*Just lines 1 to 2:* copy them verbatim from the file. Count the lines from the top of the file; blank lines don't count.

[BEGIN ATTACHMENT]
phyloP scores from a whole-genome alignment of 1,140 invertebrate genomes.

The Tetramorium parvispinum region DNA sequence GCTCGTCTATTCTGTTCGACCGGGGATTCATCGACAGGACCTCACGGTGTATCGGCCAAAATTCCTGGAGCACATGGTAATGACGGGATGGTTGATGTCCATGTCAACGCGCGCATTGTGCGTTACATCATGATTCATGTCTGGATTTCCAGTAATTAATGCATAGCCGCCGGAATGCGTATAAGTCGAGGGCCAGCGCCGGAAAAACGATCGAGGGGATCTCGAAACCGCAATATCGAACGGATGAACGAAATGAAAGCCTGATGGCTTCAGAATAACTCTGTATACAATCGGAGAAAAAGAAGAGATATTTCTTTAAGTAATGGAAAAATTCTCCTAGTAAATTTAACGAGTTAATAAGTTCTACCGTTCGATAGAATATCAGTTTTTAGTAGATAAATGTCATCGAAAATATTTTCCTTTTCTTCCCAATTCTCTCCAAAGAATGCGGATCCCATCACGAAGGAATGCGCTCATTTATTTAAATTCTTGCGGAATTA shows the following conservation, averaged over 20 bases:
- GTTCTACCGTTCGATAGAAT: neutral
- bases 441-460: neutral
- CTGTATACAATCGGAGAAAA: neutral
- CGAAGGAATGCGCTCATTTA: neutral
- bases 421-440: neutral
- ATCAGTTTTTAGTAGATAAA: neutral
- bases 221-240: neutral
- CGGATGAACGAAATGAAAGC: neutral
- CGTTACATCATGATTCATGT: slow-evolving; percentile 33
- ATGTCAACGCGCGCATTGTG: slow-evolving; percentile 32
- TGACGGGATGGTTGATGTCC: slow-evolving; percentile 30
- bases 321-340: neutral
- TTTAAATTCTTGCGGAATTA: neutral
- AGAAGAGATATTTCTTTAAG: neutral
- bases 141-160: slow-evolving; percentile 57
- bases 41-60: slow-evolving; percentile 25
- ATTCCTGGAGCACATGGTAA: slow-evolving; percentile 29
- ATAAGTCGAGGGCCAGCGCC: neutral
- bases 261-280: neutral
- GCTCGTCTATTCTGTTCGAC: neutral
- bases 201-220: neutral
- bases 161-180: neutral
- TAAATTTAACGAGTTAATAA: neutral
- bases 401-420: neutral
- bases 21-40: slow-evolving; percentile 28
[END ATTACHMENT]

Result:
phyloP scores from a whole-genome alignment of 1,140 invertebrate genomes.

The Tetramorium parvispinum region DNA sequence GCTCGTCTATTCTGTTCGACCGGGGATTCATCGACAGGACCTCACGGTGTATCGGCCAAAATTCCTGGAGCACATGGTAATGACGGGATGGTTGATGTCCATGTCAACGCGCGCATTGTGCGTTACATCATGATTCATGTCTGGATTTCCAGTAATTAATGCATAGCCGCCGGAATGCGTATAAGTCGAGGGCCAGCGCCGGAAAAACGATCGAGGGGATCTCGAAACCGCAATATCGAACGGATGAACGAAATGAAAGCCTGATGGCTTCAGAATAACTCTGTATACAATCGGAGAAAAAGAAGAGATATTTCTTTAAGTAATGGAAAAATTCTCCTAGTAAATTTAACGAGTTAATAAGTTCTACCGTTCGATAGAATATCAGTTTTTAGTAGATAAATGTCATCGAAAATATTTTCCTTTTCTTCCCAATTCTCTCCAAAGAATGCGGATCCCATCACGAAGGAATGCGCTCATTTATTTAAATTCTTGCGGAATTA shows the following conservation, averaged over 20 bases: